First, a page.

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In the present issue of the Canadian Respiratory Journal, there is a paper that unsettled me. Payne and Pichora (1) (pages 148–152) examined compensation claims for mesothelioma in Ontario from 1980 through 2002, and compared these filings with mesothelioma cases as diagnosed in the Ontario Cancer Registry (OCR). This was a fairly straightforward design involving the comparison of two robust databases. By way of checking agreement, all claims for occupational cancer were compared with OCR data and the match rate was 86%, and 93% of the compensated mesothelioma claims were represented in the OCR. Of the individuals with compensated mesothelioma claims, approximately 85% had appropriate OCR diagnoses.
On average, approximately 35% of patients with mesothelioma filed for compensation during the 22 years that the study examined. Filing rates increased gradually from 20% to 30%, to 43% over the 22-year period. Claims were more common for men, peaking at 57% of mesothelioma cases, and were higher in people 50 to 59 years of age than in older age groups, although most of the OCR mesothelioma cases were in individuals older than 60 years of age.
I was unpleasantly surprised by these results. Mesothelioma is a distinctive disease and is attributable to asbestos in the great majority of cases (2). One could argue that in men, mesothelioma is almost by definition a marker for asbestos exposure, usually of a nontrivial nature and most often related to the workplace. Although it can occur without occupational exposure, mesothelioma has been documented to occur in people exposed to asbestos by living in the neighborhood of operations or industries that use it, or in people (often women) exposed to the clothing of asbestos workers (2). Of all occupational lung diseases, mesothelioma is the one most clearly related to a specific agent and not to other lifestyle issues. This has been widely known since the 1960s. Indeed, it was essentially this rationale that prompted Payne and Pichora (1) to investigate mesothelioma – they were concerned by data indicating that compensation claims for occupational diseases were generally low and believed that because of its unique causation, mesothelioma represented an excellent test case.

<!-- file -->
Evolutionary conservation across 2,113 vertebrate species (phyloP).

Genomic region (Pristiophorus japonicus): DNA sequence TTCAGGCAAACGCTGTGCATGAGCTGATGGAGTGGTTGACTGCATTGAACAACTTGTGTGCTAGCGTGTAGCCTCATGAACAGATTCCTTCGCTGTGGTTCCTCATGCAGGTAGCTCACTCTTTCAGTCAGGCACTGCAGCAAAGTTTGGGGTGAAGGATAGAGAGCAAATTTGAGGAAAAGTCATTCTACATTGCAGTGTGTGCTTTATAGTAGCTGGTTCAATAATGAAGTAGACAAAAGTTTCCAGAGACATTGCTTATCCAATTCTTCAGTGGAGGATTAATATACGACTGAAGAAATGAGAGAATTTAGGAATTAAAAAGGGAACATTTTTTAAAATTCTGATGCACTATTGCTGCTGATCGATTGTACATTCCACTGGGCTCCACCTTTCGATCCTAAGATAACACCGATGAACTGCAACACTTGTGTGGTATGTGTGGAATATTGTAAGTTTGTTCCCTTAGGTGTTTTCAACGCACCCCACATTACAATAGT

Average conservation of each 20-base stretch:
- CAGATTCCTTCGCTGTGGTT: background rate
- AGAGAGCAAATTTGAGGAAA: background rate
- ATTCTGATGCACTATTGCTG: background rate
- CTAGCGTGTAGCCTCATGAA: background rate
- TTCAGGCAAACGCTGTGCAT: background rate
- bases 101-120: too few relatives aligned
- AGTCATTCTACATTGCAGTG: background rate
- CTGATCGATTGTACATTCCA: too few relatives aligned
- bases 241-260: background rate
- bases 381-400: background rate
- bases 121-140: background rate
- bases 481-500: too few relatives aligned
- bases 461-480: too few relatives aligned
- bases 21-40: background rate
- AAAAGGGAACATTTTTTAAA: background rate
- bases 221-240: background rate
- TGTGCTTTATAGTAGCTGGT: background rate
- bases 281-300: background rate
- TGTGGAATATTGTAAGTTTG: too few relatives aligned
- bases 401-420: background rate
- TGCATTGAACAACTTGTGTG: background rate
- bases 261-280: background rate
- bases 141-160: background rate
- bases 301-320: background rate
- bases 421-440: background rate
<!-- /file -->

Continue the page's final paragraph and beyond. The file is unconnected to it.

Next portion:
Why the low level of compensation claims? It is not credible to argue that the majority of mesothelioma patients did not have asbestos exposure and that the workplace is the primary area for such exposure. Many patients who did not submit claims must have had asbestos exposure. Another possible reason for the lack of claims is that individuals with mesothelioma have a very short life expectancy, so one could argue that there is often very little to compensate. However, this really is not true because compensation can be granted to survivors, and I suspect that few mesothelioma patients leave large estates. This survival bias may account for the finding that claims are higher before retirement than after, although the 20- to 40-year window between exposure and the development of mesothelioma all but guarantees that the disease will frequently occur after retirement.
I believe, as do the authors, that the answer lies in results from Lambton County, Ontario. I do not know where Lambton County is, but I suspect that it had shipyards or other asbestos-related industries at one time. In any event, the incidence of mesothelioma in Lambton County is approximately four times the provincial average and 77% of its mesothelioma patients applied for workers’ compensation. Obviously, asbestos awareness is much higher in Lambton County than elsewhere and I would argue that this awareness must reside – to a large extent – in the medical community. The doctors in Lambton County have got the message regarding mesothelioma and other physicians need to do so. It is encouraging to read that several provinces have made or are making mesothelioma a reportable disease, with automatic notification to physicians that their patients have a disease that is very likely subject to workers’ compensation (1).